Each Wednesday we tell you which three English-language cases and which French-language case have been the most viewed* on CanLII and we give you a small sense of what the cases are about.
For this last week:
1. Talos v. Grand Erie District School Board, 2018 HRTO 680
 It is evident that employees who work after age 65 provide the same labour as they did when they were 64 years of age and would normally be guaranteed equal compensation, including access to benefits. Absent the impugned provision, a benefit differential that is only explained by the age of the employee would be prima facie age discrimination under the Code. In my view, a legislative provision that prevents a worker age 65 and older from being able to challenge any reduction or elimination of access to workplace benefits as age discrimination is a prima facie violation of s. 15(1) of the Charter. Relying on Tétrault-Gadoury, and distinguishing Withler, I do not accept the responses advanced by the Board that Mr. Talos suffered no disadvantage because of the “generous” nature of his pension, that “he [Talos] can lead an economically viable life during his senior years” because he benefited from being the member of a union, and that his transition to government funded programs at age 65 adequately substituted for benefits that he previously enjoyed as part of his remuneration package. I find that these considerations are irrelevant to determining whether Mr. Talos’ equality right (to equal compensation) in employment as guaranteed by s. 15(1) of the Charter was infringed.
2. Rosas v. Toca, 2018 BCCA 191
 In my view that is not the law, or at least not what the law should be for variations of existing contracts. The time has come to reform the doctrine of consideration as it applies in this context, and modify the pre‑existing duty rule, as so many commentators and several courts have suggested. When parties to a contract agree to vary its terms, the variation should be enforceable without fresh consideration, absent duress, unconscionability, or other public policy concerns, which would render an otherwise valid term unenforceable. A variation supported by valid consideration may continue to be enforceable for that reason, but a lack of fresh consideration will no longer be determinative. In this way the legitimate expectations of the parties can be protected. To do otherwise would be to let the doctrine of consideration work an injustice.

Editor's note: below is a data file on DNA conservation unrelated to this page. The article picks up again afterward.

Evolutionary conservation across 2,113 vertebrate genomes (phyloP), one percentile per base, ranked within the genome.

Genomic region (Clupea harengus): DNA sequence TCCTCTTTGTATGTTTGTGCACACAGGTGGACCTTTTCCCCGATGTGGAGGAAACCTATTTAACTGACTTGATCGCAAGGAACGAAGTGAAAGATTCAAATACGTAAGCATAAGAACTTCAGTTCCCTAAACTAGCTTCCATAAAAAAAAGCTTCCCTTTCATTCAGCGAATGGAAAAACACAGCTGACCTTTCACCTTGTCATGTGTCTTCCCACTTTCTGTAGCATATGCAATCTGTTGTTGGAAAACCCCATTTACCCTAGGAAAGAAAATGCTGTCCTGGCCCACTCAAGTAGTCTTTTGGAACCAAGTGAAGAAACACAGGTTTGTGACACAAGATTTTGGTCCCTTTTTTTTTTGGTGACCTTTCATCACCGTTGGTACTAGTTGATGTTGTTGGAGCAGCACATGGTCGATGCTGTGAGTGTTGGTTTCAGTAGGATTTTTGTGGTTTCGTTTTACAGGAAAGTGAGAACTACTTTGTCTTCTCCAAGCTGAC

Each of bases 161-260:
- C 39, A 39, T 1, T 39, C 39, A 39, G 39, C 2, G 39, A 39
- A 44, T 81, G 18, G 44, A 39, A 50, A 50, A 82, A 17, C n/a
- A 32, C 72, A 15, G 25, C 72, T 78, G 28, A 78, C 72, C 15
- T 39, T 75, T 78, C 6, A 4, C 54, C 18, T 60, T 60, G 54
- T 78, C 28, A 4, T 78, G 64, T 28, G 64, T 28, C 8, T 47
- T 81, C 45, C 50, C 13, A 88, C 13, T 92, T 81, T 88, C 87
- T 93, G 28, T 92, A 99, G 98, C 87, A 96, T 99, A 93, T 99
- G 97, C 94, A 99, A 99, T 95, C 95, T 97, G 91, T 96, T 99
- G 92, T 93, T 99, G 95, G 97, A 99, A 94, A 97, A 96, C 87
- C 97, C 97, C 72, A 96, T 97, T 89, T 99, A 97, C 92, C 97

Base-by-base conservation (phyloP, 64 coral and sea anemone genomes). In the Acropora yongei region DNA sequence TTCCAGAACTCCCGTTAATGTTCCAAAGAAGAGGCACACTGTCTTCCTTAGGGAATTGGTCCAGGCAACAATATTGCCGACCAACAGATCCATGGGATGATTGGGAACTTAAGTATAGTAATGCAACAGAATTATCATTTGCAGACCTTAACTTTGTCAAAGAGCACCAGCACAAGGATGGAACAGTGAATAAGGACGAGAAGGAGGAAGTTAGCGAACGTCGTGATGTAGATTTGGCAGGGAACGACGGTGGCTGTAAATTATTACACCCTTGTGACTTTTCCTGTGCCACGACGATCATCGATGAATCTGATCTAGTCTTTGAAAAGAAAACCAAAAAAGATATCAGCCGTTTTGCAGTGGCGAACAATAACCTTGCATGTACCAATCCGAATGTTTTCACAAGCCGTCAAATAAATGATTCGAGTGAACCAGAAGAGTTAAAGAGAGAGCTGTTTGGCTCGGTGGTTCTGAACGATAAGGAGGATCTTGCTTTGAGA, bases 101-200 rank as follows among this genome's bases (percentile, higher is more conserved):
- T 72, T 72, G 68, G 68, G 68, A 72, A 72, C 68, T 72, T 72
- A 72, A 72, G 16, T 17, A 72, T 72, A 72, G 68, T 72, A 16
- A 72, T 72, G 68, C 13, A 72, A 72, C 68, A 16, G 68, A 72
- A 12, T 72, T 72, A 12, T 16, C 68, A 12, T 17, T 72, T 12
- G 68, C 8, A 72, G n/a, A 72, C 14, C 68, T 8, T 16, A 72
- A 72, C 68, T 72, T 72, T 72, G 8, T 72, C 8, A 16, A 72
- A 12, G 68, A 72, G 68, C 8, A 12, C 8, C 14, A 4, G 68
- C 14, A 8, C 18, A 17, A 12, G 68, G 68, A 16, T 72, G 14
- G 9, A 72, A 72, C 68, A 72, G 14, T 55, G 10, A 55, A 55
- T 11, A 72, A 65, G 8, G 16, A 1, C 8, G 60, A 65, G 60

3. Yaiguaje v. Chevron Corporation, 2018 ONCA 472
 In the case at bar, granting the rights sought would be even more extraordinary because it would ignore the corporate separateness of the various subsidiaries in between Chevron Corporation and Chevron Canada. The appellants would have this court proceed on the basis that Chevron Canada’s shares are directly owned by Chevron Corporation. They are not. CCCC owns those shares, and it is not a party to this action. Another corporation owns CCCC’s shares and so it goes up the corporate chain. We are being asked to ignore the legal reality of the way Chevron Corporation structured its subsidiary corporations. Clearly we are being asked to pierce the corporate veil, notwithstanding appellant counsel’s assertion, made in reply, that we are not.
The most-consulted French-language decision was Les Courageuses c. Rozon, 2018 QCCS 2089
 La demanderesse entend exercer pour le compte de la membre désignée et des membres du groupe une action en responsabilité civile extracontractuelle pour dommages-intérêts compensatoires et dommages-intérêts punitifs à l’encontre du défendeur M. Gilbert Rozon au motif que ce dernier aurait agressé et harcelé sexuellement de nombreuses femmes adultes et mineures pendant des décennies.
* As of January 2014 we measure the total amount of time spent on the pages rather than simply the number of hits; as well, a case once mentioned won’t appear again for three months.